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What is Religious Discrimination?

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  • Written By: Felicia Dye
  • Edited By: Heather Bailey
  • Last Modified Date: 16 November 2016
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Discrimination occurs when a person or group receives unfair, unjust, or unsavory treatment that sets them apart from others. When people receive this type of treatment because of their faith, or lack of faith, this is known as religious discrimination. There are often measures enacted at various levels of society to prevent people from initiating or experiencing this type of treatment.

A Christian is allowed to dislike Muslims. Likewise a Muslim is allowed to dislike Christians. A member of one religion who uses such differences as a basis for decisions that will affect those of differing religions, however, is discriminating. For example, John may not like to associate with Muslims in leisure circumstances, and that is his right. John, as a recruiter for XYZ Inc., does not, however, have the right to deny a Muslim employment based on his religious beliefs.

There are many settings in which a person may experience religious discrimination. Much focus is often placed on preventing or eliminating this type of behavior in the workplace. Example of the types of religious discrimination that occur in work environments include refusing to promote someone because of her religion, refusing to allow her access to company benefits, or firing her on the basis of her religion.

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People may also experience religious discrimination when looking for housing. If a seller refuses to sell based on religion or a landlord refuses to rent for this reason, these individuals are discriminating. In the United States (US), the Civil Rights Act aims to protect people from this type of discrimination.

In addition to the federal prohibition of this type of behavior, many states have drafted laws outlining this type of discrimination and the remedies that may be sought if it occurs. Many businesses also have explicit policies stating a lack of tolerance for those who discriminate against others because of differing religious beliefs.

It is important to note that religious discrimination does not only result between people with different religions. A person can also experience this type of mistreatment because she does not have a religion. Atheists, for example, are generally protected by laws and regulations that prohibit religious discrimination.

In most democratic societies, a person can take legal action if she is subjected to religious discrimination. There are numerous types of remedies that can result from a successful case. The person who discriminated against her may lose his position or professional license. The victim may be monetarily compensated. If she experienced losses, such as being fired or having her property unfairly repossessed, these things may be given back to her.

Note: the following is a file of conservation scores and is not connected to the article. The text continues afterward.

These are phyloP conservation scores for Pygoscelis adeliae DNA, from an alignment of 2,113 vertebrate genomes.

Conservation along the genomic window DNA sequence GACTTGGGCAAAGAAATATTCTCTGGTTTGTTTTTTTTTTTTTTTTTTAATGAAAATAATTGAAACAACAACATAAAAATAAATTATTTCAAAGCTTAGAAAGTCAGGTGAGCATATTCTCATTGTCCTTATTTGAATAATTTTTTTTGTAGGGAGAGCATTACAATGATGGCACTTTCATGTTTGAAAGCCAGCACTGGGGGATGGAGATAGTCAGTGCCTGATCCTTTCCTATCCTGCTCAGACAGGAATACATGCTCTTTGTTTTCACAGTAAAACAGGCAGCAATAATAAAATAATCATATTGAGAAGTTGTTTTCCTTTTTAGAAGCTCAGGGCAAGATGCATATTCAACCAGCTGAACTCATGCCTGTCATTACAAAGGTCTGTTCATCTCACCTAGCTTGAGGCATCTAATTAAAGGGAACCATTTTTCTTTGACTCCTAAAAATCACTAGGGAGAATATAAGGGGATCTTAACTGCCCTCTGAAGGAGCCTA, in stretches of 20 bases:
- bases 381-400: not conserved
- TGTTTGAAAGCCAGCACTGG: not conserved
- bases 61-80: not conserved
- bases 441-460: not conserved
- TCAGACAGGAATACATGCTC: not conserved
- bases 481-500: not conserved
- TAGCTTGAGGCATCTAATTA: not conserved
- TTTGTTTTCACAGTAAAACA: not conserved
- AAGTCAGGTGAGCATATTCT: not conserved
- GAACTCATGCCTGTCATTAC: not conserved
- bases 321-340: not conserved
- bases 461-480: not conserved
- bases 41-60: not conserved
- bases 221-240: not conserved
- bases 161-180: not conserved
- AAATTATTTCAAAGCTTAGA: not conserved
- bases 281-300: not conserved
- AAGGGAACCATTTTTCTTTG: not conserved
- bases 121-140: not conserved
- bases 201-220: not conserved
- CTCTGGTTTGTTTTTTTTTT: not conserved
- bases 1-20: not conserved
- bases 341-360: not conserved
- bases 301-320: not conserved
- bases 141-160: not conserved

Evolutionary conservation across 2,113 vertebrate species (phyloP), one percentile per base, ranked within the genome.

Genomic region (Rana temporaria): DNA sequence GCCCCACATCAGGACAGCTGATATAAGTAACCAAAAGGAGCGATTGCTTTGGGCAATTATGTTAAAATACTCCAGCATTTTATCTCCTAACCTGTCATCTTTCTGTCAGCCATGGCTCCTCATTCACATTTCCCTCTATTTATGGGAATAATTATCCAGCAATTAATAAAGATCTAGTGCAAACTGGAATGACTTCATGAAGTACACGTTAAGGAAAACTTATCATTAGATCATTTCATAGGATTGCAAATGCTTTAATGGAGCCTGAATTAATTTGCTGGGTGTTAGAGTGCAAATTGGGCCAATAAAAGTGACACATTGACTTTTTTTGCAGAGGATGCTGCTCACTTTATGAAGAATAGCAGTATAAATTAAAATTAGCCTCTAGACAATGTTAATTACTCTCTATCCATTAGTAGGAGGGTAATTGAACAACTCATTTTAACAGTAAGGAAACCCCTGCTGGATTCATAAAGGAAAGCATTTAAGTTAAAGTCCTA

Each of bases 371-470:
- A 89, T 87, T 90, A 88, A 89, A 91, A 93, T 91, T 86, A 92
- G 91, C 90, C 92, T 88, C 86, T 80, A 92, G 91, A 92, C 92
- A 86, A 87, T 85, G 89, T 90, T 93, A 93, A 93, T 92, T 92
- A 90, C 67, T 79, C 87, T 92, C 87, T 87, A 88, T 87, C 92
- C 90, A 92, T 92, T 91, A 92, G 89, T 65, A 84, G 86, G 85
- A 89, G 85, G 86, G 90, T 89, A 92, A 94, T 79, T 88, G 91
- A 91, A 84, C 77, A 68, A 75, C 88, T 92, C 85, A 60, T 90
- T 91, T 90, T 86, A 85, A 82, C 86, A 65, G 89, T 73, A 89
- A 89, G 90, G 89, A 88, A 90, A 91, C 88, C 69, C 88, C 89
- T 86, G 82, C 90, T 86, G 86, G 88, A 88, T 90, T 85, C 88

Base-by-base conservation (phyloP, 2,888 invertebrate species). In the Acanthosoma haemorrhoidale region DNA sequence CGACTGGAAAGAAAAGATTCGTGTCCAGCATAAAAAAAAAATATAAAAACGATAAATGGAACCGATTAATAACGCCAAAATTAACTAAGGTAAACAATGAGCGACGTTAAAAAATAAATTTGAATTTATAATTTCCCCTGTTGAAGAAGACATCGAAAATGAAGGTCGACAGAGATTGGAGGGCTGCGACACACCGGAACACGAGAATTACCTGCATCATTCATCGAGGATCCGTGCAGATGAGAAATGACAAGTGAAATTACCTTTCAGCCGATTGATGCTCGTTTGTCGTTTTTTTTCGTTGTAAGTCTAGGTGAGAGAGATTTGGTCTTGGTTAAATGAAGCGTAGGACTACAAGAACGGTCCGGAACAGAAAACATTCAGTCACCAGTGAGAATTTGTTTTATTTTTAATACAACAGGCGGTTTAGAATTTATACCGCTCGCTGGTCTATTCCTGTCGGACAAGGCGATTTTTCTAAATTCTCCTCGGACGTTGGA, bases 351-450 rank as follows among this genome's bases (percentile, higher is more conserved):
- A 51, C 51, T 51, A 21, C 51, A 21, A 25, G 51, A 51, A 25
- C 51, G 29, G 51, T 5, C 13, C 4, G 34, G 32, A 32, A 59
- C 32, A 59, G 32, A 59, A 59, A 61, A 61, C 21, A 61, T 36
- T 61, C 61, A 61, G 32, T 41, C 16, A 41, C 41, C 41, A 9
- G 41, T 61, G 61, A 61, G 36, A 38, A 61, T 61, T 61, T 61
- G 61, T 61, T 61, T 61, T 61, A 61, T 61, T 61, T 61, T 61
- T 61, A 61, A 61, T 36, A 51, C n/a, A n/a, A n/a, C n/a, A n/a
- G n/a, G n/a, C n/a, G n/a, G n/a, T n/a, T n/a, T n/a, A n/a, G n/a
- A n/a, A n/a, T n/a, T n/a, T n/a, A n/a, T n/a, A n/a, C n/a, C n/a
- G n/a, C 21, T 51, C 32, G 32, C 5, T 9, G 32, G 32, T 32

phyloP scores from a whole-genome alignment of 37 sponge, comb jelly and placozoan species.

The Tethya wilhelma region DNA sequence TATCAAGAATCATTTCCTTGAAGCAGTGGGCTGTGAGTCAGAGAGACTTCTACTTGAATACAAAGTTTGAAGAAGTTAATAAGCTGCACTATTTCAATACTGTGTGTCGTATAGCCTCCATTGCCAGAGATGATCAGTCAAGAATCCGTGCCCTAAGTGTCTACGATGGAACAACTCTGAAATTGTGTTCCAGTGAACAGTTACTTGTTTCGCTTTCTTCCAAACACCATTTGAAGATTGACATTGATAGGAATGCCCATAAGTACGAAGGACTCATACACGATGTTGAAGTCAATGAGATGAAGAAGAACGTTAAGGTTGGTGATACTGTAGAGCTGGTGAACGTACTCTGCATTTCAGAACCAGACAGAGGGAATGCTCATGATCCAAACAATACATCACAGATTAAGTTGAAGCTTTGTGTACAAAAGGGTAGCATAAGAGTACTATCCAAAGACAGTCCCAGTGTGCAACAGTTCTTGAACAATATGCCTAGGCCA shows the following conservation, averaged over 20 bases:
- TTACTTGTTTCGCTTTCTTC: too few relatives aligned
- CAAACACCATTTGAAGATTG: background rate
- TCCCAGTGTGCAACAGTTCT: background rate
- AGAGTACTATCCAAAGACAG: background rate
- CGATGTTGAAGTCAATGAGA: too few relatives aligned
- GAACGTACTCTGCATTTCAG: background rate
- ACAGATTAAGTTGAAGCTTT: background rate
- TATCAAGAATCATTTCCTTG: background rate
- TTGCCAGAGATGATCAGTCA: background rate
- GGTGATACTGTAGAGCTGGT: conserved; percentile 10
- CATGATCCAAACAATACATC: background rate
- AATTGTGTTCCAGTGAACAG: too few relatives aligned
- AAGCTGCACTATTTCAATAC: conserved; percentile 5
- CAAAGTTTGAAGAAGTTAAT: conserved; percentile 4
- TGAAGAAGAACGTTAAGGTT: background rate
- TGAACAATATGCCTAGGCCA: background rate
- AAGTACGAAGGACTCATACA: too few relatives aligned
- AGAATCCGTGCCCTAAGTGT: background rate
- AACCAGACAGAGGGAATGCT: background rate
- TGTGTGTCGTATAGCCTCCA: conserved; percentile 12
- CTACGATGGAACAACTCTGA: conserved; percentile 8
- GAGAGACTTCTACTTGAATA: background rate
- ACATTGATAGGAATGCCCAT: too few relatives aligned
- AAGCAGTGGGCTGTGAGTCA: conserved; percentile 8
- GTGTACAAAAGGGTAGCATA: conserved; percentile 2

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MissDaphne
Post 2

@jennythelib - That's a nice point. I used to teach at a private school that was independent (not a religious school) but it was in the Bible Belt and some of the teachers and students were very religious, and the school generally gave them a lot of leeway. I had to observe another teacher's class one day and I will never forget how uncomfortable-looking was the school's lone Hindu student while his math teacher led the class in a prayer before the lunch bell. (Yes, he could have gone to a different school, but this was the only good one in town. Was it right for her to make him uncomfortable, make him feel alone, or was it a form

of religious discrimination?)

It seems, though, that actually the most hated religious group is the group of no religion -- the atheists. Studies show that people are more willing to vote for, make friends with, etc. members of *any* religious minority than they are atheists.

jennythelib
Post 1

The article does a good job of discussing cases in which discrimination is illegal, like employment discrimination. But it can also be a whole lot more subtle and harder to prove, and not necessarily illegal.

If people are slower to warm up to a new family in the neighborhood because they are Muslims (or Mormons, or Sikhs, or whatever), that's religious discrimination. It is legal, but it is a real disadvantage experienced by a member of a religious minority.

It wasn't so very long ago that people weren't sure that a Catholic could be elected president, and even today the religion of candidates is an issue. When people seriously consider not voting for a person because of his or her religion, that, too, is subtle religious discrimination.

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